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Discussion | Reading Slumps

Book Discussions is a weekly post where we discuss book-related things. This week in Book Discussions we talk about:

Reading Slumps

What are reading slumps? Readings slumps can be referred to many things at a time, but personally, I use it to refer to periods of time where I don’t feel like reading. Some would argue that reading slumps don’t exist simply because it’s up to the reader to decide if they’d like to read or not.

Regardless of what you call these periods of time where you don’t feel like reading, at some point, every reader goes through that phase. I’ve been through this phase several times and sometimes it’s hard to get out of these slumps. There are many reasons why a person gets “reading slumps”. Some attribute it to just being plain lazy, distractions or having not read many good books.

For me, I find that I get reading slumps after I’m read an okay book, or a bad book (though most of the time it’s the former rather than the latter). I tend to also get reading slumps where University comes ’round and there’s just too many academic readings to be done that recreational reading becomes boring.

So the question is: how do I get out of this reading slump?

The most common suggestions are to stop reading for a while and take a breather or read shorter books. I find these two suggestions to be the most useful for me, though I tend to try to keep the momentum going by reading shorter books.

Collections of short stories are usually helpful for me because you can stop after a few stories and there’s not rush to keep going. You can devour them slowly at your own pace and usually the short stories are not too long either. A. M. Homes’ Safety of Objects is a good example of this — I read it sometime last year when I had a reading slump and it worked like a charm. Though not all of the pieces were great, they were captivating and quirky, some even memorable till today.

However, the same didn’t work for me when I tried reading All the Sad Young Men by F. Scott Fitzgerald. I couldn’t get into it at all and it felt like the pages were so long that I could hardly push myself through.

It’s a trial and error process, finding the books that can help you get out of that reading slump. Sometimes it doesn’t even have to be a short story. The Duff by Kody Keplinger got me out of my reading slump as did Confessions of a Hater by Caprice Crane.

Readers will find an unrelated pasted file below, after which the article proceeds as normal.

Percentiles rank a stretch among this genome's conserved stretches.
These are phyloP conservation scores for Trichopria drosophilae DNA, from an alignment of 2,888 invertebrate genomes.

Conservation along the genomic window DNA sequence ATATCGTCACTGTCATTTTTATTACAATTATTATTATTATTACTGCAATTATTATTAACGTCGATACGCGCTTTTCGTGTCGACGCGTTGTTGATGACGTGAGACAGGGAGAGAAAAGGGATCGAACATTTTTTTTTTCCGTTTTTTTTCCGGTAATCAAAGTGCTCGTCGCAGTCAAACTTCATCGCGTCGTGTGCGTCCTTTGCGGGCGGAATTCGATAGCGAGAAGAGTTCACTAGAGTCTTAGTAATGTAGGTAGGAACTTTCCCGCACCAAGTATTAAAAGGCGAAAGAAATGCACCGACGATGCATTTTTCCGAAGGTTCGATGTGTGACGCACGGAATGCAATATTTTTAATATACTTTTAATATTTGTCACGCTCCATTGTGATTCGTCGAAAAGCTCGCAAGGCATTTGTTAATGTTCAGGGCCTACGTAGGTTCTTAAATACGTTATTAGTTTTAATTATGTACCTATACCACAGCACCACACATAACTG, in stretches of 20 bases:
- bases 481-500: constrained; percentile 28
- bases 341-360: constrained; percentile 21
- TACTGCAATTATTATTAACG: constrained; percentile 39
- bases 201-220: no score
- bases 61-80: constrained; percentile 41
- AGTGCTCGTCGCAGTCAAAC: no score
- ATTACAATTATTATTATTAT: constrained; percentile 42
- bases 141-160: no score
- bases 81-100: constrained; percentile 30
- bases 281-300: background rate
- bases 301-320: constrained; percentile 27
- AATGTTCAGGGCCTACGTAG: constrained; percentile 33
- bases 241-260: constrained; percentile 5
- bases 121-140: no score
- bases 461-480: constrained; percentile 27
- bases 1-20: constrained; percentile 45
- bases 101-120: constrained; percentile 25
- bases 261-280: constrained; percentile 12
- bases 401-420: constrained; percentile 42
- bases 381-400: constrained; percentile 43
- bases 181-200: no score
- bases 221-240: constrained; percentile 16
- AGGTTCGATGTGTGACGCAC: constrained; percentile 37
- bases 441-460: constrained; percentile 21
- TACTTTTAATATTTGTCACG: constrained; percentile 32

It’s not even that long into 2014 and I already have a reading slump. My solution? Reading books close to your heart. I’m currently re-reading Harry Potter after my good friend Cait posted quotes and bits and bobs from Chamber of Secrets. I immediately got Harry Potter on my iPad and began reading. I loved being immersed in the world of Harry Potter again and I’m glad it’s gotten me out of my reading slump.

Do you get reading slumps and how do you get out of it?

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Top Ten Tuesday | 2014 Debut Authors

Top Ten Tuesday is a meme created by The Broke and the Bookish. Each week we list our top 10 book-related things. This week, we’re talking about:

2014 Debut Authors I’m Excited For

This week’s top 10 is all about debut authors. Now, last year I participated in the 2013 Debut Authors challenge and failed miserably. This year, I’m hoping I fair a little better. I have this thing with “hype”. Often, when books are hyped about, I get excited and anticipate but would later find myself disappointed (last year’s instance was Rainbow Rowell’s Fangirl). I’m glad I took my time to read John Green’s The Fault in our Stars — I was able to read without the stress or burden of needing to like it.

Here are my top 10 anticipated debuts of 2014:

1. The Murder Complex By Lindsay Cummings
2. Dear Killer By Katherine Ewell
3. Great By Sara Benincasa
4. The Truth About Alice By Jennifer Mathieu
5. Tease By Amanda Maciel